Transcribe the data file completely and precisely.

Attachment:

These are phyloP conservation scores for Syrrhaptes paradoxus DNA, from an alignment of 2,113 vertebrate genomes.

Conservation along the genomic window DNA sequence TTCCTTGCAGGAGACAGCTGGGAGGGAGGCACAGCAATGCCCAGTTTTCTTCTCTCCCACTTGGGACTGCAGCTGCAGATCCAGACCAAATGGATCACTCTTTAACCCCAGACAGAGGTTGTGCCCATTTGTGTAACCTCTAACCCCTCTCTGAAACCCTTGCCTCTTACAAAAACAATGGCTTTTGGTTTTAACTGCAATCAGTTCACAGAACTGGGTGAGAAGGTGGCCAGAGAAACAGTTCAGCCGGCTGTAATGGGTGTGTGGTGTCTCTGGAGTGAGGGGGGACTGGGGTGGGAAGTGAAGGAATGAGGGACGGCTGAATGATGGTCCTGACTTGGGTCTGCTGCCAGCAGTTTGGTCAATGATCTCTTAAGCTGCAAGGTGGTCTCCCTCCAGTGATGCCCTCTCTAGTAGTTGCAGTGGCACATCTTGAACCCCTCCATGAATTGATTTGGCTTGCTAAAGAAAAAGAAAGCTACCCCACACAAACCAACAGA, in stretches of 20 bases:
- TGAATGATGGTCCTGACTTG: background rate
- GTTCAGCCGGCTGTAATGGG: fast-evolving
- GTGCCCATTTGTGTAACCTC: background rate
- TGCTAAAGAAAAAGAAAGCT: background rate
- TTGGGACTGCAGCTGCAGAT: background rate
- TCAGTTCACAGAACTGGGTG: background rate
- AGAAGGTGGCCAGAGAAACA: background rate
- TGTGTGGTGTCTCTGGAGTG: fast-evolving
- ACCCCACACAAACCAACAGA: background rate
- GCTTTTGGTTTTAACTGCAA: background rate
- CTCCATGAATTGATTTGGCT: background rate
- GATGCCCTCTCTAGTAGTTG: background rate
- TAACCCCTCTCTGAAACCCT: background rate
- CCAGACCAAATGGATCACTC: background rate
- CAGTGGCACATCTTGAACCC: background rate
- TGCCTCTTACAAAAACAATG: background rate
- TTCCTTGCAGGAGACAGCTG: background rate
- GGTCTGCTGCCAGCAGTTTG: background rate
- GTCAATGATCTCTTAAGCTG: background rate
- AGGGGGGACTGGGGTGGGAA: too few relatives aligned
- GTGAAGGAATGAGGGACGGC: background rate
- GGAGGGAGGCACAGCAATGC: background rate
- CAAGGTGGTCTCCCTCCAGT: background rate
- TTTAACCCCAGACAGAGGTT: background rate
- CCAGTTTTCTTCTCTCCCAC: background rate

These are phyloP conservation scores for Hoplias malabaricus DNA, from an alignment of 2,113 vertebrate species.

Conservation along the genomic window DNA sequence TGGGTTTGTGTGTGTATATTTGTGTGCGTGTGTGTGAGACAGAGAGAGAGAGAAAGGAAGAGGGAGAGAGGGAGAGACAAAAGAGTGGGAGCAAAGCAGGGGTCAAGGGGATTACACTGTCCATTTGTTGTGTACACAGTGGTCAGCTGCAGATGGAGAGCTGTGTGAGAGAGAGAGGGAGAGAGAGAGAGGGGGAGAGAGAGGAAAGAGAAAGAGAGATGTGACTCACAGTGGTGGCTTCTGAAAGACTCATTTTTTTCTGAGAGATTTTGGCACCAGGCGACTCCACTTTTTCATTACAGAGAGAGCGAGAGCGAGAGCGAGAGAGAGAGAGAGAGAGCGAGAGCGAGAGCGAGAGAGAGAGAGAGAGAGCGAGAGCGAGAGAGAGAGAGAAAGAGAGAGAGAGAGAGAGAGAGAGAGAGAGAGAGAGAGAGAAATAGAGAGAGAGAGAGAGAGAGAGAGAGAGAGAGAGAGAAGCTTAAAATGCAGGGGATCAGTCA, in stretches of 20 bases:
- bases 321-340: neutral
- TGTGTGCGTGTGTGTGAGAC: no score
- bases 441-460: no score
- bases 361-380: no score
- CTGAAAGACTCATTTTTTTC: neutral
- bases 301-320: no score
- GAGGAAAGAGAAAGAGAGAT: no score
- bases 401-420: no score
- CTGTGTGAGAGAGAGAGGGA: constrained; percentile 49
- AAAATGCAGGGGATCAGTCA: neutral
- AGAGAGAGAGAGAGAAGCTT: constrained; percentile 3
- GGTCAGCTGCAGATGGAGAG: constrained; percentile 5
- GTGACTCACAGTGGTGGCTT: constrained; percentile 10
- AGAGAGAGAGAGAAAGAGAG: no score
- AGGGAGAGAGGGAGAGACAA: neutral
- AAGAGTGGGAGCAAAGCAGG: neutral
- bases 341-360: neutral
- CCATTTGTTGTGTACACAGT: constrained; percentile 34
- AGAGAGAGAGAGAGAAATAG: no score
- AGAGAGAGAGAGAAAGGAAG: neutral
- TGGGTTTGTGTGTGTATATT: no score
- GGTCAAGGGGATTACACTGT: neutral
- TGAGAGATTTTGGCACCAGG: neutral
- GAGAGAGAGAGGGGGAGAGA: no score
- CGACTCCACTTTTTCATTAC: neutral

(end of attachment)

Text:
These are phyloP conservation scores for Syrrhaptes paradoxus DNA, from an alignment of 2,113 vertebrate genomes.

Conservation along the genomic window DNA sequence TTCCTTGCAGGAGACAGCTGGGAGGGAGGCACAGCAATGCCCAGTTTTCTTCTCTCCCACTTGGGACTGCAGCTGCAGATCCAGACCAAATGGATCACTCTTTAACCCCAGACAGAGGTTGTGCCCATTTGTGTAACCTCTAACCCCTCTCTGAAACCCTTGCCTCTTACAAAAACAATGGCTTTTGGTTTTAACTGCAATCAGTTCACAGAACTGGGTGAGAAGGTGGCCAGAGAAACAGTTCAGCCGGCTGTAATGGGTGTGTGGTGTCTCTGGAGTGAGGGGGGACTGGGGTGGGAAGTGAAGGAATGAGGGACGGCTGAATGATGGTCCTGACTTGGGTCTGCTGCCAGCAGTTTGGTCAATGATCTCTTAAGCTGCAAGGTGGTCTCCCTCCAGTGATGCCCTCTCTAGTAGTTGCAGTGGCACATCTTGAACCCCTCCATGAATTGATTTGGCTTGCTAAAGAAAAAGAAAGCTACCCCACACAAACCAACAGA, in stretches of 20 bases:
- TGAATGATGGTCCTGACTTG: background rate
- GTTCAGCCGGCTGTAATGGG: fast-evolving
- GTGCCCATTTGTGTAACCTC: background rate
- TGCTAAAGAAAAAGAAAGCT: background rate
- TTGGGACTGCAGCTGCAGAT: background rate
- TCAGTTCACAGAACTGGGTG: background rate
- AGAAGGTGGCCAGAGAAACA: background rate
- TGTGTGGTGTCTCTGGAGTG: fast-evolving
- ACCCCACACAAACCAACAGA: background rate
- GCTTTTGGTTTTAACTGCAA: background rate
- CTCCATGAATTGATTTGGCT: background rate
- GATGCCCTCTCTAGTAGTTG: background rate
- TAACCCCTCTCTGAAACCCT: background rate
- CCAGACCAAATGGATCACTC: background rate
- CAGTGGCACATCTTGAACCC: background rate
- TGCCTCTTACAAAAACAATG: background rate
- TTCCTTGCAGGAGACAGCTG: background rate
- GGTCTGCTGCCAGCAGTTTG: background rate
- GTCAATGATCTCTTAAGCTG: background rate
- AGGGGGGACTGGGGTGGGAA: too few relatives aligned
- GTGAAGGAATGAGGGACGGC: background rate
- GGAGGGAGGCACAGCAATGC: background rate
- CAAGGTGGTCTCCCTCCAGT: background rate
- TTTAACCCCAGACAGAGGTT: background rate
- CCAGTTTTCTTCTCTCCCAC: background rate

These are phyloP conservation scores for Hoplias malabaricus DNA, from an alignment of 2,113 vertebrate species.

Conservation along the genomic window DNA sequence TGGGTTTGTGTGTGTATATTTGTGTGCGTGTGTGTGAGACAGAGAGAGAGAGAAAGGAAGAGGGAGAGAGGGAGAGACAAAAGAGTGGGAGCAAAGCAGGGGTCAAGGGGATTACACTGTCCATTTGTTGTGTACACAGTGGTCAGCTGCAGATGGAGAGCTGTGTGAGAGAGAGAGGGAGAGAGAGAGAGGGGGAGAGAGAGGAAAGAGAAAGAGAGATGTGACTCACAGTGGTGGCTTCTGAAAGACTCATTTTTTTCTGAGAGATTTTGGCACCAGGCGACTCCACTTTTTCATTACAGAGAGAGCGAGAGCGAGAGCGAGAGAGAGAGAGAGAGAGCGAGAGCGAGAGCGAGAGAGAGAGAGAGAGAGCGAGAGCGAGAGAGAGAGAGAAAGAGAGAGAGAGAGAGAGAGAGAGAGAGAGAGAGAGAGAGAAATAGAGAGAGAGAGAGAGAGAGAGAGAGAGAGAGAGAGAAGCTTAAAATGCAGGGGATCAGTCA, in stretches of 20 bases:
- bases 321-340: neutral
- TGTGTGCGTGTGTGTGAGAC: no score
- bases 441-460: no score
- bases 361-380: no score
- CTGAAAGACTCATTTTTTTC: neutral
- bases 301-320: no score
- GAGGAAAGAGAAAGAGAGAT: no score
- bases 401-420: no score
- CTGTGTGAGAGAGAGAGGGA: constrained; percentile 49
- AAAATGCAGGGGATCAGTCA: neutral
- AGAGAGAGAGAGAGAAGCTT: constrained; percentile 3
- GGTCAGCTGCAGATGGAGAG: constrained; percentile 5
- GTGACTCACAGTGGTGGCTT: constrained; percentile 10
- AGAGAGAGAGAGAAAGAGAG: no score
- AGGGAGAGAGGGAGAGACAA: neutral
- AAGAGTGGGAGCAAAGCAGG: neutral
- bases 341-360: neutral
- CCATTTGTTGTGTACACAGT: constrained; percentile 34
- AGAGAGAGAGAGAGAAATAG: no score
- AGAGAGAGAGAGAAAGGAAG: neutral
- TGGGTTTGTGTGTGTATATT: no score
- GGTCAAGGGGATTACACTGT: neutral
- TGAGAGATTTTGGCACCAGG: neutral
- GAGAGAGAGAGGGGGAGAGA: no score
- CGACTCCACTTTTTCATTAC: neutral